Why do tigers have stripes? So they can’t be spotted!
Jokes aside, Bugara and Indah are easily two of the favorite animals to spot in the Indonesian Rainforest. A lot of caution and care goes in to these cats each and every day. As with all of the animals at the Fort Wayne Children’s Zoo, safety is top priority – but they’re extra careful with these Sumatran Tigers. Before they’re released into the cage, zookeepers thoroughly check the cage for any damage or fallen tree limbs on the wires.
The tigers are very social and like to push their noses against the windows, so zookeepers have to wash them every day too to make sure you can get a good view.
Bugara, weighing in at 250lbs, and his 170lb sister, Indah, are given enrichment activities each day to keep them stimulated.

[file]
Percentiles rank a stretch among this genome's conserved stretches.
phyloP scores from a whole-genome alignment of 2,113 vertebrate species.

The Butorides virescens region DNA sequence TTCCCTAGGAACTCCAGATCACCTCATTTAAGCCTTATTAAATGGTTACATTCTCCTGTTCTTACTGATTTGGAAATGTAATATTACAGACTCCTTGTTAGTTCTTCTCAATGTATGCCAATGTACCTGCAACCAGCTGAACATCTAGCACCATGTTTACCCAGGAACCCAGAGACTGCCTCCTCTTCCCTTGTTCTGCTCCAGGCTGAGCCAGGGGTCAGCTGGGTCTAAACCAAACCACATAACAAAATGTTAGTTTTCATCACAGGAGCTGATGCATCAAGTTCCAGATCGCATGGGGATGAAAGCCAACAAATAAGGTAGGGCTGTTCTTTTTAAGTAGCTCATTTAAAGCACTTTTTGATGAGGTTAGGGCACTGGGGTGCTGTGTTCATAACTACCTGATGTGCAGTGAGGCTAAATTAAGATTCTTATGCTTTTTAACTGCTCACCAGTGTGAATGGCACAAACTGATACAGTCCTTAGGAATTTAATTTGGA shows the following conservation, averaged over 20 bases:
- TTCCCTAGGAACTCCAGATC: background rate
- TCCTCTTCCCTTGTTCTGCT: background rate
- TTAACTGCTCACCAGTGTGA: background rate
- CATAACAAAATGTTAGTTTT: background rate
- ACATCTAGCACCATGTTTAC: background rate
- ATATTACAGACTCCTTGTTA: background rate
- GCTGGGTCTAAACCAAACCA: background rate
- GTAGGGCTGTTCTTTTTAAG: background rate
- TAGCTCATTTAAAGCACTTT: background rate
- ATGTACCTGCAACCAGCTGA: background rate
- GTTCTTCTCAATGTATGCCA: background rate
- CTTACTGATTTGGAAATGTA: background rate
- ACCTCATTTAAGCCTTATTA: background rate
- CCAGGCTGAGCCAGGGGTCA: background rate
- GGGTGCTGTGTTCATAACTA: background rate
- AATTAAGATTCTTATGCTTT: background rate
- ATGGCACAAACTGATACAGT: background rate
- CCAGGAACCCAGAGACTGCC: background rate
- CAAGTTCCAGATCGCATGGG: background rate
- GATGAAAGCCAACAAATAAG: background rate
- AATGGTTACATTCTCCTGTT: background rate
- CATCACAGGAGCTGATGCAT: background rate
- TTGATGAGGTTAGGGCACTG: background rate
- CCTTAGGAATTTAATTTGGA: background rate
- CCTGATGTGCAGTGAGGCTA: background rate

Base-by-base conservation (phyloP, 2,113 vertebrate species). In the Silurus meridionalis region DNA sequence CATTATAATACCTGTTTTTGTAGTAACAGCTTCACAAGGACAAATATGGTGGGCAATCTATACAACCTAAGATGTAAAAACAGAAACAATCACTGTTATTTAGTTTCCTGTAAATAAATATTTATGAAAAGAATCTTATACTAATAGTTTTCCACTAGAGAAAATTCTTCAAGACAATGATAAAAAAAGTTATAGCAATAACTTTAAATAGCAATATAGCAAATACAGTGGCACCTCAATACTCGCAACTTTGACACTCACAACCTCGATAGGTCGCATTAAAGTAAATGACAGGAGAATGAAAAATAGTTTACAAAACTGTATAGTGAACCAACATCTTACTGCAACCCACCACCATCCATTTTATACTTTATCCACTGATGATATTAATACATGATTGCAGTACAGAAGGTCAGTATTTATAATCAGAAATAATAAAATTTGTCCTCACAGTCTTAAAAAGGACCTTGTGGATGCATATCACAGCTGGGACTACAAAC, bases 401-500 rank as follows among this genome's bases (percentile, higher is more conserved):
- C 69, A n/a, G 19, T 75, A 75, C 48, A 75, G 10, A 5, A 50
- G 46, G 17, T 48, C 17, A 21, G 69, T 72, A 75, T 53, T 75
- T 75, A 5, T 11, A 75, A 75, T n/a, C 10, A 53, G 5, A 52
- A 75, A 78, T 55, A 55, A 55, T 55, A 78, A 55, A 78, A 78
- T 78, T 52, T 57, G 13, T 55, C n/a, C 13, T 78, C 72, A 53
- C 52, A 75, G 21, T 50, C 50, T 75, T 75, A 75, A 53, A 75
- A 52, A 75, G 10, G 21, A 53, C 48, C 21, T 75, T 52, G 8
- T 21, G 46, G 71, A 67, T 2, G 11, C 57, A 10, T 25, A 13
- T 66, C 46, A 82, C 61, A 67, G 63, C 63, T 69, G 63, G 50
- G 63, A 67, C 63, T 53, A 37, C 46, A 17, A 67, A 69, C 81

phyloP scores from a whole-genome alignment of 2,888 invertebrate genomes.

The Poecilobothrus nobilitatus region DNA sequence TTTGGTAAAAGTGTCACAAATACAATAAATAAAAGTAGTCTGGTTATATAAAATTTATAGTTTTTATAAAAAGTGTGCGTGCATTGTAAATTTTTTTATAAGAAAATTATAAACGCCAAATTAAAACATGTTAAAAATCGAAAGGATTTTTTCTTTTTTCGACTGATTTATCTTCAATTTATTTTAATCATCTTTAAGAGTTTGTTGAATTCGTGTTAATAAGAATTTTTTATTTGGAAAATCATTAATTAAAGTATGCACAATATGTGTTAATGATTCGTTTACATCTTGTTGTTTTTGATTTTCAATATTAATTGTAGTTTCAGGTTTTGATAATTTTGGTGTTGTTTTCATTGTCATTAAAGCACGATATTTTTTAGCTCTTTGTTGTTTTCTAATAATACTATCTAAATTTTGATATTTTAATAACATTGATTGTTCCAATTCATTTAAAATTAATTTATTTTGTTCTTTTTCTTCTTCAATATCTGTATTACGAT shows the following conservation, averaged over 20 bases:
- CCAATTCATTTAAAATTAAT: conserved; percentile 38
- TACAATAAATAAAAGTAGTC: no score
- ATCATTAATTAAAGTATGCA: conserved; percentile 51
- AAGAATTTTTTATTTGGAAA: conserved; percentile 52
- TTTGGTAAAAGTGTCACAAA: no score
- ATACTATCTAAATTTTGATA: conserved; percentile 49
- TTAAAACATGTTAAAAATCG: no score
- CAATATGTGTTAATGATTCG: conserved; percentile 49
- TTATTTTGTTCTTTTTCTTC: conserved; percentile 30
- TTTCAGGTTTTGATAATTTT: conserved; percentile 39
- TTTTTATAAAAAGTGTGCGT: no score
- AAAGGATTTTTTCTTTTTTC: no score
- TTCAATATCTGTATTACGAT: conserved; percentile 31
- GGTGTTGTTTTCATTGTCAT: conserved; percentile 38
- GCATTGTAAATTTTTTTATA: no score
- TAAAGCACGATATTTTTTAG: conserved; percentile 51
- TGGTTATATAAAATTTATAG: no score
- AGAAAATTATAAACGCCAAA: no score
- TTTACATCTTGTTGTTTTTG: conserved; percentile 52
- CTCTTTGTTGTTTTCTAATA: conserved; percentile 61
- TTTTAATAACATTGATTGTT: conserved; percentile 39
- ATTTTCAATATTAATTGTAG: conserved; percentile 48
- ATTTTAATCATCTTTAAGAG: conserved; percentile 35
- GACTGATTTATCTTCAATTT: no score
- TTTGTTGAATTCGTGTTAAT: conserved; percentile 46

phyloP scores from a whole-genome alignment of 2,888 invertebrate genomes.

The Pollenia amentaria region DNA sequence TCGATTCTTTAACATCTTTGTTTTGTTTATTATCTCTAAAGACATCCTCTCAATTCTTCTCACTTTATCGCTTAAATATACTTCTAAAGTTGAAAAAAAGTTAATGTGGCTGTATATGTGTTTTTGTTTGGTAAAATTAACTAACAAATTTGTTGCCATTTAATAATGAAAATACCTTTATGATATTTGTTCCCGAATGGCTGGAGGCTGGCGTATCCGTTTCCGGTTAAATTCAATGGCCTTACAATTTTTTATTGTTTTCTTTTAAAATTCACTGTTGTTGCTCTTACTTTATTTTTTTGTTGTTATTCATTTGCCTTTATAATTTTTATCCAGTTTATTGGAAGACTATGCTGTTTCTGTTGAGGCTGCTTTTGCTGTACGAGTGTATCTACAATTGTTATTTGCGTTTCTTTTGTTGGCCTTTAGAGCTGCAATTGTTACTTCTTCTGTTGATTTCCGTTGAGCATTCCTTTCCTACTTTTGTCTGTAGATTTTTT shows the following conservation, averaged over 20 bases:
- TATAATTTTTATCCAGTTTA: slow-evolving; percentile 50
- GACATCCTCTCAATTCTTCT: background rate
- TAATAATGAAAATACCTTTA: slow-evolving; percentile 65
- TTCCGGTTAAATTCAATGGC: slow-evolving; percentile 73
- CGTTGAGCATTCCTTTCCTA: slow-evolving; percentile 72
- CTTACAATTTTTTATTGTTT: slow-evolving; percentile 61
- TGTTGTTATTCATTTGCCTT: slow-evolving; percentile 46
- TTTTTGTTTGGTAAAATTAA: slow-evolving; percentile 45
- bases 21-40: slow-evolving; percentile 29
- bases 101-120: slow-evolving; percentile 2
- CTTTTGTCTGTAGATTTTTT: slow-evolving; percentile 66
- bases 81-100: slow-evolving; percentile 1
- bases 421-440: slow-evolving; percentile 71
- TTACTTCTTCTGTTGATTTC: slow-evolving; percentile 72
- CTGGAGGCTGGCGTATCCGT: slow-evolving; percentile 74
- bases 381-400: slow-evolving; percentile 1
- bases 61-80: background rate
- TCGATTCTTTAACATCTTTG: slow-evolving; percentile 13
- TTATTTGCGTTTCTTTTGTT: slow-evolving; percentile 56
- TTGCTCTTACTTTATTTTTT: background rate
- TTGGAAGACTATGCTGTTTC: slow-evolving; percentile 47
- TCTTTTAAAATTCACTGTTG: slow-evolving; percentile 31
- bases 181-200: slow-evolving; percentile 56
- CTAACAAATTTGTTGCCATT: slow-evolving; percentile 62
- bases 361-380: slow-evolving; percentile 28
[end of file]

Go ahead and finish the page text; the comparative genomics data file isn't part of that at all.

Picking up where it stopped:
According to Zookeeper Josh Volz, the tiger’s enrichment activities include stew meat for them to hunt, and animal shaped boxes, paper towels, and straw for them to chew on. They also love to roll around in anything that’s really smelly, like old cologne or perfume.
When the tigers are released, they walk through a long chute that leads them to their cage.
Sumatran tigers like Indah and Bugara are actually an endangered species. There are only about 500 left of them in the wild – so they’re in zoos across the country to protect them.
Stop by and see the “eye of the tigers” in the Indonesian Rainforest this summer!